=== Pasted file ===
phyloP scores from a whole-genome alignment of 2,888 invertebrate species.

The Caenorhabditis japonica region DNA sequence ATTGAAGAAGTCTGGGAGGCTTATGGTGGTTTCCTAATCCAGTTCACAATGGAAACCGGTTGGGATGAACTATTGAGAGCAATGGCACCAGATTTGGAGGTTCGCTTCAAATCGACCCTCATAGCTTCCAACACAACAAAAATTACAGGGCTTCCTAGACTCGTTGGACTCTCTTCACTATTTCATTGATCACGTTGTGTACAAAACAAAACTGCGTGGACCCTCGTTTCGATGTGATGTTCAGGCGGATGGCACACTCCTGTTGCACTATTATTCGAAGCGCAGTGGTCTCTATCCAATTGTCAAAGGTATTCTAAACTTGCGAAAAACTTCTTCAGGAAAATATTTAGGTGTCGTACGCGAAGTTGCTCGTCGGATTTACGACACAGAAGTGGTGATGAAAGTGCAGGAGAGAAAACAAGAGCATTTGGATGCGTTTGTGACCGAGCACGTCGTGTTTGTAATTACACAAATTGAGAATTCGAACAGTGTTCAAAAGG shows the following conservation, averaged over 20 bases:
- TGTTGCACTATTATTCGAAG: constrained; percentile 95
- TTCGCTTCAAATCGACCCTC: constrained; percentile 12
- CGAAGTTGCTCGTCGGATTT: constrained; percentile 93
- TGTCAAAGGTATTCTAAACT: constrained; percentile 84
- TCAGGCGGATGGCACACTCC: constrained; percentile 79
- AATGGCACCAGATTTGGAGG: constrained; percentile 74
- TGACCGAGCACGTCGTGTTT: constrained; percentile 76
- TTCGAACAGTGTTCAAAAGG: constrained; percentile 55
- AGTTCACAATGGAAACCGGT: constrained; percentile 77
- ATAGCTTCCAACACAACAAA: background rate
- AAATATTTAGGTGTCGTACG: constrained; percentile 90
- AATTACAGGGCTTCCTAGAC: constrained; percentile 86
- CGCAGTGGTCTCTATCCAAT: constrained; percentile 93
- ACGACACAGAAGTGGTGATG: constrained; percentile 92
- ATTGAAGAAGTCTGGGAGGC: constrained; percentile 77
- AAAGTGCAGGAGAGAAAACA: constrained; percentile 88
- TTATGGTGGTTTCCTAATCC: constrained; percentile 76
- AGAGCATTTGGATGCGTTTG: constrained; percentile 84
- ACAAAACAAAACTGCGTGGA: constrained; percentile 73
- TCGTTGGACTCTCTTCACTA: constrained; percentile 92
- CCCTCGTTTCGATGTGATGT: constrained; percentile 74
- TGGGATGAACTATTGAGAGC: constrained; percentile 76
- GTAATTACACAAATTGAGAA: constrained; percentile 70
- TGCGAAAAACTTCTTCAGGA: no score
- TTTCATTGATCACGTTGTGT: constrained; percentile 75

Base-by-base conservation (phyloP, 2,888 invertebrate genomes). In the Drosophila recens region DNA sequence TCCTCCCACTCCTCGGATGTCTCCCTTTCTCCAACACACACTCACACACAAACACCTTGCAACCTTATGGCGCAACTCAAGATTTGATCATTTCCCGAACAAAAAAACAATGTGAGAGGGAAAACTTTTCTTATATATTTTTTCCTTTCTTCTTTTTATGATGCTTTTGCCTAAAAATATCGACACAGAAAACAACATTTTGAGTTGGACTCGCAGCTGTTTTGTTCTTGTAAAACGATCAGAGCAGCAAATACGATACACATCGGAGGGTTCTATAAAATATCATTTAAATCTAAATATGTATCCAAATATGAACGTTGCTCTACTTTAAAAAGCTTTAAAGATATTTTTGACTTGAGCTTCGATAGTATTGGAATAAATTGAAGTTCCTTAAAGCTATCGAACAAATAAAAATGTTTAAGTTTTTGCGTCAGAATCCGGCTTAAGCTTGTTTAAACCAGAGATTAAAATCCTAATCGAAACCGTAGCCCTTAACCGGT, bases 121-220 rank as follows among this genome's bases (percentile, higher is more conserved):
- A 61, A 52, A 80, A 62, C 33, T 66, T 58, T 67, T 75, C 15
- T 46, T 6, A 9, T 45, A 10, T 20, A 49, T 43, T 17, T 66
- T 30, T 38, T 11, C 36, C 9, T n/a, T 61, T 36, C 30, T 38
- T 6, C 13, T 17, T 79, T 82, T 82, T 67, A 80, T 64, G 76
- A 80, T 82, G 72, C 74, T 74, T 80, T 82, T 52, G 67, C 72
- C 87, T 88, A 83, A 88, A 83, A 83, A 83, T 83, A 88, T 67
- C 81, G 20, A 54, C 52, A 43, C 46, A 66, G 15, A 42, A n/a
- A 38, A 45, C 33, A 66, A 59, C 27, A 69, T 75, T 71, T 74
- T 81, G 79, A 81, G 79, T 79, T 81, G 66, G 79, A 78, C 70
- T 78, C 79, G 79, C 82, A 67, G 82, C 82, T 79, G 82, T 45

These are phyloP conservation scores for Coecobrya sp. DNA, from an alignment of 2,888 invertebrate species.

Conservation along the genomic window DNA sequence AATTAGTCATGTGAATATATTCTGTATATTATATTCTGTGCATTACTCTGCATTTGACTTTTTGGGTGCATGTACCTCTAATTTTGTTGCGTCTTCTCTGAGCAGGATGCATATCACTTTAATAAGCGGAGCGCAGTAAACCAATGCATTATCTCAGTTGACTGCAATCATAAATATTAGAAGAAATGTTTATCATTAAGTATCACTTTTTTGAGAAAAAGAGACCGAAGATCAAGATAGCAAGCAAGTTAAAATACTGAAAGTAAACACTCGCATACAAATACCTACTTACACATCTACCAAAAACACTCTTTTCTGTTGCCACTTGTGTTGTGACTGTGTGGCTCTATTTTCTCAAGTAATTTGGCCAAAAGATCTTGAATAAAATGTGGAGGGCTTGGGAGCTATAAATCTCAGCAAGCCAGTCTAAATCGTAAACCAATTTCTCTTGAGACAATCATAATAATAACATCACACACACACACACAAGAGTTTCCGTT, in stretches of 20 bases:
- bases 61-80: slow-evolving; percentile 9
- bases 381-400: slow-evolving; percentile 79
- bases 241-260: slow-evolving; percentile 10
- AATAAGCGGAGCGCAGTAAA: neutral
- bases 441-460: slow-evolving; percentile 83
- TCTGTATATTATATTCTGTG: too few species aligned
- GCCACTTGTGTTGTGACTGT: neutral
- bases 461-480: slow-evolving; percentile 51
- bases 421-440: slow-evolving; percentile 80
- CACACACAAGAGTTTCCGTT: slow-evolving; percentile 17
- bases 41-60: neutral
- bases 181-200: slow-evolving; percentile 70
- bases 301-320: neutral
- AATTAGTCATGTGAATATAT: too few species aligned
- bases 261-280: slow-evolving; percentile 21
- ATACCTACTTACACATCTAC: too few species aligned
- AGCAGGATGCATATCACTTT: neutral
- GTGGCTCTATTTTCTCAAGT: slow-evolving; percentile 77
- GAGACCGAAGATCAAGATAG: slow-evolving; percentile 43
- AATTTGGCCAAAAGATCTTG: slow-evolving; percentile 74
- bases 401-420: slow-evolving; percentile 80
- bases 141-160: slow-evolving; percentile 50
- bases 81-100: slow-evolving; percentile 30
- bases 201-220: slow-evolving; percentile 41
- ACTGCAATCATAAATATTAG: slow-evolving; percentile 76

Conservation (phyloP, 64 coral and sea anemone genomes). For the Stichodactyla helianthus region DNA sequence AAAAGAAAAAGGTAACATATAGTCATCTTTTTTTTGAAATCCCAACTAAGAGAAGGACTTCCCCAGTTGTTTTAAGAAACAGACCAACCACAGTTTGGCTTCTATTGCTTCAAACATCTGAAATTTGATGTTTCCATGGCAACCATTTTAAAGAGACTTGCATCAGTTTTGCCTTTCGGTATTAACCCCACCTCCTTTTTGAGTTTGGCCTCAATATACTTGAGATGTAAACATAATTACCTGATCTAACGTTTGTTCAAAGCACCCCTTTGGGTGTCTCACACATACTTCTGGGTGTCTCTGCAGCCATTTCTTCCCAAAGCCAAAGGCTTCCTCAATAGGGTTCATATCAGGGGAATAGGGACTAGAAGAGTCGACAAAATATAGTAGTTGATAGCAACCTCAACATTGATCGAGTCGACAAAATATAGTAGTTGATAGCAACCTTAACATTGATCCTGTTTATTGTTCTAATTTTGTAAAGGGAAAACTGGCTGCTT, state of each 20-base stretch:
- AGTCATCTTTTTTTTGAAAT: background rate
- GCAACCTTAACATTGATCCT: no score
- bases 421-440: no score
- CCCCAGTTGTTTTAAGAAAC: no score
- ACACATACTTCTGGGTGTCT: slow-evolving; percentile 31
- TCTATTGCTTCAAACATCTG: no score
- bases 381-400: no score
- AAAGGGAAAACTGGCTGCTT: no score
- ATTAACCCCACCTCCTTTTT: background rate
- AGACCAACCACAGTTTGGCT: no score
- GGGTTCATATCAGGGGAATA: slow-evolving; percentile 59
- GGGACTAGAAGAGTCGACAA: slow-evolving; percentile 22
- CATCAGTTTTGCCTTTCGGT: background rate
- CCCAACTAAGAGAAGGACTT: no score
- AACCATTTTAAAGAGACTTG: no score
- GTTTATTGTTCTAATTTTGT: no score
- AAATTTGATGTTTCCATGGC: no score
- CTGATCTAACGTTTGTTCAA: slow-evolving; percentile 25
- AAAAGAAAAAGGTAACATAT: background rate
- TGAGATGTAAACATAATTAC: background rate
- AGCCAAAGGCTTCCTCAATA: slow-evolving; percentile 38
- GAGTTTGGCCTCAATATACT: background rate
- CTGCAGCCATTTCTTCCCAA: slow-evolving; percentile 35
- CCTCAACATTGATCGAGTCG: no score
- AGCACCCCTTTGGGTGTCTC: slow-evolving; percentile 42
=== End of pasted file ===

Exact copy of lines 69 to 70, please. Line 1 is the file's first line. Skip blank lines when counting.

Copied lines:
- bases 421-440: no score
- CCCCAGTTGTTTTAAGAAAC: no score